Part II
• What is the main variable in the classroom?
• What if students do poorly?
1. Who does the best teacher blame?
2. Who does the worst teacher blame?
3. Whose behavior can a teacher actually
• Good teachers constantly strive to improve
and they focus on their own performance.
• Great teachers look to themselves for
• Great teachers accept responsibility for their
• Accepting responsibility is an essential
difference between more effective and less
effective employers, teachers, principals, and
even parents.
• Success in any profession starts with a focus
on self.
• Teachers are the filters for the day-to-day
reality of school.
• Our behavior sets the tone – negative or
positive – our choice.
• Angry parent – page 55
• When the teacher sneezes everyone catches a
• If the tone we establish is positive and
professional, they’ll match that tone.
• “This is the worst group of kids we’ve ever had”!
• We are fortunate to work in education;
sometimes we forget that.
• Treat people with respect every day.
• The best teachers don’t engage in behaviors
that cause harm to students.
• Apologize when necessary – page 66.
• Dealing with parents – page 67
• Never be sarcastic or demeaning in your tone
of voice or body language.
• Great teachers have the ability to ignore.
• This does not mean to be oblivious. Great
teachers are aware of almost everything.
• What are some reasons that students
• In great teachers classrooms, little happens at
random. Ex. Page 83
• All school assembly
• Faculty meetings – page 98
• Teacher’s pet
• Letter home – page 98
• Make it cool to care! Create an environment
where each person does what is best for the
students and for the school.
• Getting people to do the right thing is
1. Great teachers never forget that it is people, not
programs, that determine the quality of the
2. Great teachers establish clear expectations at
the start of the year and follow them
consistently as the year progresses.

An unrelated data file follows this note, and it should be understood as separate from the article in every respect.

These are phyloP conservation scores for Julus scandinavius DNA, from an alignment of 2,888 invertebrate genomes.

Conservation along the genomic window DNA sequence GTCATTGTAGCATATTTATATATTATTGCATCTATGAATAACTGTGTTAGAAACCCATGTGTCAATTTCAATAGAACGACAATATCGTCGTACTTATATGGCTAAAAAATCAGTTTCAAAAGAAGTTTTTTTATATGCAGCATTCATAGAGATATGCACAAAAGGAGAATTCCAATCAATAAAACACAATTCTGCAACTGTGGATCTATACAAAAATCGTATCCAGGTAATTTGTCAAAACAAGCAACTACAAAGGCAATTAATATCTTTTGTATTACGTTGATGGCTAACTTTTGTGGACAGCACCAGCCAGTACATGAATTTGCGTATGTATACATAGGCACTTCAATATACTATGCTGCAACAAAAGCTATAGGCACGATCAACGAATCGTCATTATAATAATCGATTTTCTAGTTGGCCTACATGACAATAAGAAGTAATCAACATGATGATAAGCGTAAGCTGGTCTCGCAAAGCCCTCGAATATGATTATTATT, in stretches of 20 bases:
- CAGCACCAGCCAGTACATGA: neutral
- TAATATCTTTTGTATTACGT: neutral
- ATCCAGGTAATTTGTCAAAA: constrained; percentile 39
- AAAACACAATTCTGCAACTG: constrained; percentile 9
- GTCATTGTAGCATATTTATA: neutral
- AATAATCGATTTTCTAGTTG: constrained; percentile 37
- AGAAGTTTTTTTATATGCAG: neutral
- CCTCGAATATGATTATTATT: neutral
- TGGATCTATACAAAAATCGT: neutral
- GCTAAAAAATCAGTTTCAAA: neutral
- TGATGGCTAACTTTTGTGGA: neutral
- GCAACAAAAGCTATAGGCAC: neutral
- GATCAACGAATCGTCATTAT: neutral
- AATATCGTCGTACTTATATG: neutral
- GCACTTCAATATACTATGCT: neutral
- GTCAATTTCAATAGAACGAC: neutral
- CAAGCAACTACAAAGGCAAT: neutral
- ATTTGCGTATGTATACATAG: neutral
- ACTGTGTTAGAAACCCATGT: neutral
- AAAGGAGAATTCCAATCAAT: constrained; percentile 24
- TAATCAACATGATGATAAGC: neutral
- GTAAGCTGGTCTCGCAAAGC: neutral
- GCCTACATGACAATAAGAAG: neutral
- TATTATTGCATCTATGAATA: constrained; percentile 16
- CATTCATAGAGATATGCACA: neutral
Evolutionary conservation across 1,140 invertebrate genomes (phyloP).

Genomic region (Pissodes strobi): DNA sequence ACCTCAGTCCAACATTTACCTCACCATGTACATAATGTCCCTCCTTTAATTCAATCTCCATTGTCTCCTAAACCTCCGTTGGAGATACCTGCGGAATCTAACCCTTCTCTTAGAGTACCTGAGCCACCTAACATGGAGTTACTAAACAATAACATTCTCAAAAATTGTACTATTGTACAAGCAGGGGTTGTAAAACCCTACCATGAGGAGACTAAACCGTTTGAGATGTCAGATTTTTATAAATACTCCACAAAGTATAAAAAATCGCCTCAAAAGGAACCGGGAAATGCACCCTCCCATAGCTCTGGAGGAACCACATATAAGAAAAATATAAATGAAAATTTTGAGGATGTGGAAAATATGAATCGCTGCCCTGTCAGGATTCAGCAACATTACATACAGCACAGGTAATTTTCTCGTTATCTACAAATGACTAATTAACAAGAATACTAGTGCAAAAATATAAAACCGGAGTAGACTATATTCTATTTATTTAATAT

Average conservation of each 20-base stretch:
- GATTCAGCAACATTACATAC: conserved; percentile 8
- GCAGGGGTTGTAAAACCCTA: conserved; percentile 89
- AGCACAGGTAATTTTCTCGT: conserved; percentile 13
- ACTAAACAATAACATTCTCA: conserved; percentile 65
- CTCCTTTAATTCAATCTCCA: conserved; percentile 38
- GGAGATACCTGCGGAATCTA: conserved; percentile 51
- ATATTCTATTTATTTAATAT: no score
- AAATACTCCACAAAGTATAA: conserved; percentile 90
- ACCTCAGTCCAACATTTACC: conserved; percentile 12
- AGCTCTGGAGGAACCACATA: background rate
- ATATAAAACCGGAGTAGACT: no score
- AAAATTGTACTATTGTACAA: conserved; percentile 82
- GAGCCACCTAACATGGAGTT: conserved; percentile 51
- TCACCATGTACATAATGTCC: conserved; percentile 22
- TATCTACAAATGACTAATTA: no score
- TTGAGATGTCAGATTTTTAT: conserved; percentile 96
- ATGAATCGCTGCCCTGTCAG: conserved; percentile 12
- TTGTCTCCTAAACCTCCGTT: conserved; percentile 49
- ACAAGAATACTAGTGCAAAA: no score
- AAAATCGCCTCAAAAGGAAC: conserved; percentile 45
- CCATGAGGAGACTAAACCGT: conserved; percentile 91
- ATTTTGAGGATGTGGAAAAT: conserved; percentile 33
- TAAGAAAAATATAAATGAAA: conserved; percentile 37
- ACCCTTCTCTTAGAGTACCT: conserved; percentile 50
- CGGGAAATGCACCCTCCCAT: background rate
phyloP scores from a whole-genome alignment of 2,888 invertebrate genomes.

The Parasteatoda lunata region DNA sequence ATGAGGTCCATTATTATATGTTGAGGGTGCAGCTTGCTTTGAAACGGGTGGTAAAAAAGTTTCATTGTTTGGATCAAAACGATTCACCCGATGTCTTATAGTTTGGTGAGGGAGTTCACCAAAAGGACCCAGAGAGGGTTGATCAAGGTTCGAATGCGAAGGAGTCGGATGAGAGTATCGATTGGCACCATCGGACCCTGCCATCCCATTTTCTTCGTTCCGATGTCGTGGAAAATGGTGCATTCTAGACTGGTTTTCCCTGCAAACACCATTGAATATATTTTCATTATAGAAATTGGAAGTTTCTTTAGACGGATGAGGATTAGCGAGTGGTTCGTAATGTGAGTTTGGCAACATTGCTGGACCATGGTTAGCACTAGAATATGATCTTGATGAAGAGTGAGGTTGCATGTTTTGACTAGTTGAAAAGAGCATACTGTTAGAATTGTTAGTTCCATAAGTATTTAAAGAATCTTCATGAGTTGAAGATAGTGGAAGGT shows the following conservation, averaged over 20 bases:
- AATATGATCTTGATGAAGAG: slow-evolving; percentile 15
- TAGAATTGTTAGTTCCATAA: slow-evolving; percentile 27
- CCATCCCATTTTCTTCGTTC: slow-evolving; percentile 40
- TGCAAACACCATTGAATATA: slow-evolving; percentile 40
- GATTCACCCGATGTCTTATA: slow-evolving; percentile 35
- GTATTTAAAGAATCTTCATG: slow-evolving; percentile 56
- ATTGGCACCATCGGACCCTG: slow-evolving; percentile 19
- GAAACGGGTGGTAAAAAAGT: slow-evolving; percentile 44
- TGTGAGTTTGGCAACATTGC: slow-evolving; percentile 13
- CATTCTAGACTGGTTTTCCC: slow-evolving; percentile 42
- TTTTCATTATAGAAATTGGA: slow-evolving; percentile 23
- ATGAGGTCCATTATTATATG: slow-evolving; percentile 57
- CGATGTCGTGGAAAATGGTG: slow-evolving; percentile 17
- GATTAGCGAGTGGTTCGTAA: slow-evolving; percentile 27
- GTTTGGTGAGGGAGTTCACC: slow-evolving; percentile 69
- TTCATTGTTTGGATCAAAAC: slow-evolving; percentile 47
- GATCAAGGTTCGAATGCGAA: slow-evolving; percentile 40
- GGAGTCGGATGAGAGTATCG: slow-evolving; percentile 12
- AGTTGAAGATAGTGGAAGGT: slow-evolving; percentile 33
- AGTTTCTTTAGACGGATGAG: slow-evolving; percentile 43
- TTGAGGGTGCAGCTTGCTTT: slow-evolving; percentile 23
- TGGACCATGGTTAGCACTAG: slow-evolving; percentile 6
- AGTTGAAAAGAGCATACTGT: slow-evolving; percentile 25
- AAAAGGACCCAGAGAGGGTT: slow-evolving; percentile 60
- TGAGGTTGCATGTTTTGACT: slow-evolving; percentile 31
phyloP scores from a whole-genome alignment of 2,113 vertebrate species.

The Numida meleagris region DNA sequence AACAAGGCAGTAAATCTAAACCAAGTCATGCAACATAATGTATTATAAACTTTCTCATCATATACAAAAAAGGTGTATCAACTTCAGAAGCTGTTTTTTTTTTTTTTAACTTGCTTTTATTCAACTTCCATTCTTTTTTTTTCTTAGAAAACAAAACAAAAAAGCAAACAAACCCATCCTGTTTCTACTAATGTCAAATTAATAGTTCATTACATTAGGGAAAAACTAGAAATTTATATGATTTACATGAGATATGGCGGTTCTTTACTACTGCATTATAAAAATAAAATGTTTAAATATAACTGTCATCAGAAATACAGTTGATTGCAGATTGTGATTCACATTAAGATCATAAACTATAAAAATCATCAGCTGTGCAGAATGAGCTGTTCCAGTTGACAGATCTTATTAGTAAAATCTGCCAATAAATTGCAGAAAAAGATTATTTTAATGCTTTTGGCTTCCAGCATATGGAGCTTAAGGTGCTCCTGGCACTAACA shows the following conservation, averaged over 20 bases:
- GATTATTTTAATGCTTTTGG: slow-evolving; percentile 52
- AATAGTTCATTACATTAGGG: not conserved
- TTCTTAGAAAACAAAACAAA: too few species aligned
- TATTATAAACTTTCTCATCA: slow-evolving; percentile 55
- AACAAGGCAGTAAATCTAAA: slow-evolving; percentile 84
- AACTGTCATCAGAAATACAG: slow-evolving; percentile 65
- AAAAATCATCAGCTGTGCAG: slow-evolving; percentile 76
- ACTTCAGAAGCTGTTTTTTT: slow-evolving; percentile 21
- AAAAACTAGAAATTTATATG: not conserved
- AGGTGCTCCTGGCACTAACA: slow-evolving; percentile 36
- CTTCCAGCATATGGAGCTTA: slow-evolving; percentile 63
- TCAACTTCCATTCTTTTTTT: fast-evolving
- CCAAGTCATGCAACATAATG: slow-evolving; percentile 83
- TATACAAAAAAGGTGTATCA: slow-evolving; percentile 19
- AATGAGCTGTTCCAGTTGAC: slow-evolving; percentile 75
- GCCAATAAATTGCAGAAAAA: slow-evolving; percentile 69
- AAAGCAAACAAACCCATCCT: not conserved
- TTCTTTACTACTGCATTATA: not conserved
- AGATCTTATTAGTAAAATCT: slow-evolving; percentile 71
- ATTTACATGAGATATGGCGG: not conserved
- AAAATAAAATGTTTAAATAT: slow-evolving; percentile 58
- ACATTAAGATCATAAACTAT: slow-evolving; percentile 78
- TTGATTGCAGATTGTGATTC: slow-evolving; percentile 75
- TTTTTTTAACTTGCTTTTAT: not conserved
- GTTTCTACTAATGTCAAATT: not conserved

3. When a student misbehaves, great teachers
have one goal; to keep that behavior from
happening again.
4. Great teachers have high expectations for
students but even higher expectations for
5. Great teachers know who is the variable in
the classroom: they are. Good teachers
constantly strive to improve, and they focus on
something they can control – their own
6. Great teachers created a positive atmosphere in
their classrooms and schools. They treat every
person with respect.
7. Great teachers consistently filter out the
negatives that don’t matter and share a positive
8. Great teachers work hard to keep their
relationships in good repair – to avoid personal
hurt and to repair any possible damage.
9. Great teachers have the ability to ignore
trivial disturbances and the ability to respond
to inappropriate behavior without escalating
the situation.
10. Great teachers have a plan and purpose for
everything they do. If things don’t work out
as they envisioned, they reflect on what they
could have done differently and adjust.
11. Before making any decision or attempting to
bring about any change, great teachers ask
themselves one central question: What will the
best people think?
12. Great teachers continually ask themselves
who is most comfortable and who is least
comfortable with each decision they make.
They treat everyone as if they were good.
13.Great teachers keep standardized testing in
perspective; they center on the real issue of
student learning.
14.Great teachers care about their students.
They understand that behaviors and beliefs
are tied to emotion, and they understand the
power of emotion to jump-start change.
• All educators face the challenge of balancing
rules and guidelines with those times when
we need to make exceptions.
• All teachers have internal ground rules that
reflect our core belief systems.